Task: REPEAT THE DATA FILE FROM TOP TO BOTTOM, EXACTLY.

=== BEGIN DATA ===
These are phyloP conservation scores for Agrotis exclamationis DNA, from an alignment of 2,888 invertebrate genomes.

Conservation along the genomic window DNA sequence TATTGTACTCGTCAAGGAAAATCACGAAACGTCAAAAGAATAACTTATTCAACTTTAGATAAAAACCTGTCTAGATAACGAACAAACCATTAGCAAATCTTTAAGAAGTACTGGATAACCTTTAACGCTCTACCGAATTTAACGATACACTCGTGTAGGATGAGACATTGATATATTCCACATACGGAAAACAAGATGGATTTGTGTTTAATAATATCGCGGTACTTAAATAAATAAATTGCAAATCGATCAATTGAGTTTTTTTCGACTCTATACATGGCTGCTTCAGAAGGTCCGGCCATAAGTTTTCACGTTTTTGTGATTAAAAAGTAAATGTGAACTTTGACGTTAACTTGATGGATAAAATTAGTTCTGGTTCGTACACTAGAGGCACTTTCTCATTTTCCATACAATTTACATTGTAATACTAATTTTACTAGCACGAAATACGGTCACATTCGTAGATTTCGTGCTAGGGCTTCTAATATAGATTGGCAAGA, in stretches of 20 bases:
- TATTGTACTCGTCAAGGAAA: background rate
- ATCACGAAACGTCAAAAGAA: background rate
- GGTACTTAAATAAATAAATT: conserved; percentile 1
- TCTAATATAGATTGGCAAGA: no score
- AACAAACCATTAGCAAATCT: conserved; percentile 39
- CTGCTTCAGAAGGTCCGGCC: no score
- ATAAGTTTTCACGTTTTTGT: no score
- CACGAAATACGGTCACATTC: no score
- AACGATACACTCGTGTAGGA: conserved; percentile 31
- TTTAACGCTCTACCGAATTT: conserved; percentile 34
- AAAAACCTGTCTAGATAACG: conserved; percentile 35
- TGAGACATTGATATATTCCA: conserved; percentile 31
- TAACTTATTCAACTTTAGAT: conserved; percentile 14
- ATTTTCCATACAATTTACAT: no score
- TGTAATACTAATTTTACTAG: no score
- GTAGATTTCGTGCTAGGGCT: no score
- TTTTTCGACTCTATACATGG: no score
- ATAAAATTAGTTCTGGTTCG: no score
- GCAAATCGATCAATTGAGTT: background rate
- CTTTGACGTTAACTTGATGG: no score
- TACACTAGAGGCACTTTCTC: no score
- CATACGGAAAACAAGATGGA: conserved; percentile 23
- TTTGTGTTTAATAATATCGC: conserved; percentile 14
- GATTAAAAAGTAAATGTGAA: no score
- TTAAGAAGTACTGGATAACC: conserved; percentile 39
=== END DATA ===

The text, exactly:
These are phyloP conservation scores for Agrotis exclamationis DNA, from an alignment of 2,888 invertebrate genomes.

Conservation along the genomic window DNA sequence TATTGTACTCGTCAAGGAAAATCACGAAACGTCAAAAGAATAACTTATTCAACTTTAGATAAAAACCTGTCTAGATAACGAACAAACCATTAGCAAATCTTTAAGAAGTACTGGATAACCTTTAACGCTCTACCGAATTTAACGATACACTCGTGTAGGATGAGACATTGATATATTCCACATACGGAAAACAAGATGGATTTGTGTTTAATAATATCGCGGTACTTAAATAAATAAATTGCAAATCGATCAATTGAGTTTTTTTCGACTCTATACATGGCTGCTTCAGAAGGTCCGGCCATAAGTTTTCACGTTTTTGTGATTAAAAAGTAAATGTGAACTTTGACGTTAACTTGATGGATAAAATTAGTTCTGGTTCGTACACTAGAGGCACTTTCTCATTTTCCATACAATTTACATTGTAATACTAATTTTACTAGCACGAAATACGGTCACATTCGTAGATTTCGTGCTAGGGCTTCTAATATAGATTGGCAAGA, in stretches of 20 bases:
- TATTGTACTCGTCAAGGAAA: background rate
- ATCACGAAACGTCAAAAGAA: background rate
- GGTACTTAAATAAATAAATT: conserved; percentile 1
- TCTAATATAGATTGGCAAGA: no score
- AACAAACCATTAGCAAATCT: conserved; percentile 39
- CTGCTTCAGAAGGTCCGGCC: no score
- ATAAGTTTTCACGTTTTTGT: no score
- CACGAAATACGGTCACATTC: no score
- AACGATACACTCGTGTAGGA: conserved; percentile 31
- TTTAACGCTCTACCGAATTT: conserved; percentile 34
- AAAAACCTGTCTAGATAACG: conserved; percentile 35
- TGAGACATTGATATATTCCA: conserved; percentile 31
- TAACTTATTCAACTTTAGAT: conserved; percentile 14
- ATTTTCCATACAATTTACAT: no score
- TGTAATACTAATTTTACTAG: no score
- GTAGATTTCGTGCTAGGGCT: no score
- TTTTTCGACTCTATACATGG: no score
- ATAAAATTAGTTCTGGTTCG: no score
- GCAAATCGATCAATTGAGTT: background rate
- CTTTGACGTTAACTTGATGG: no score
- TACACTAGAGGCACTTTCTC: no score
- CATACGGAAAACAAGATGGA: conserved; percentile 23
- TTTGTGTTTAATAATATCGC: conserved; percentile 14
- GATTAAAAAGTAAATGTGAA: no score
- TTAAGAAGTACTGGATAACC: conserved; percentile 39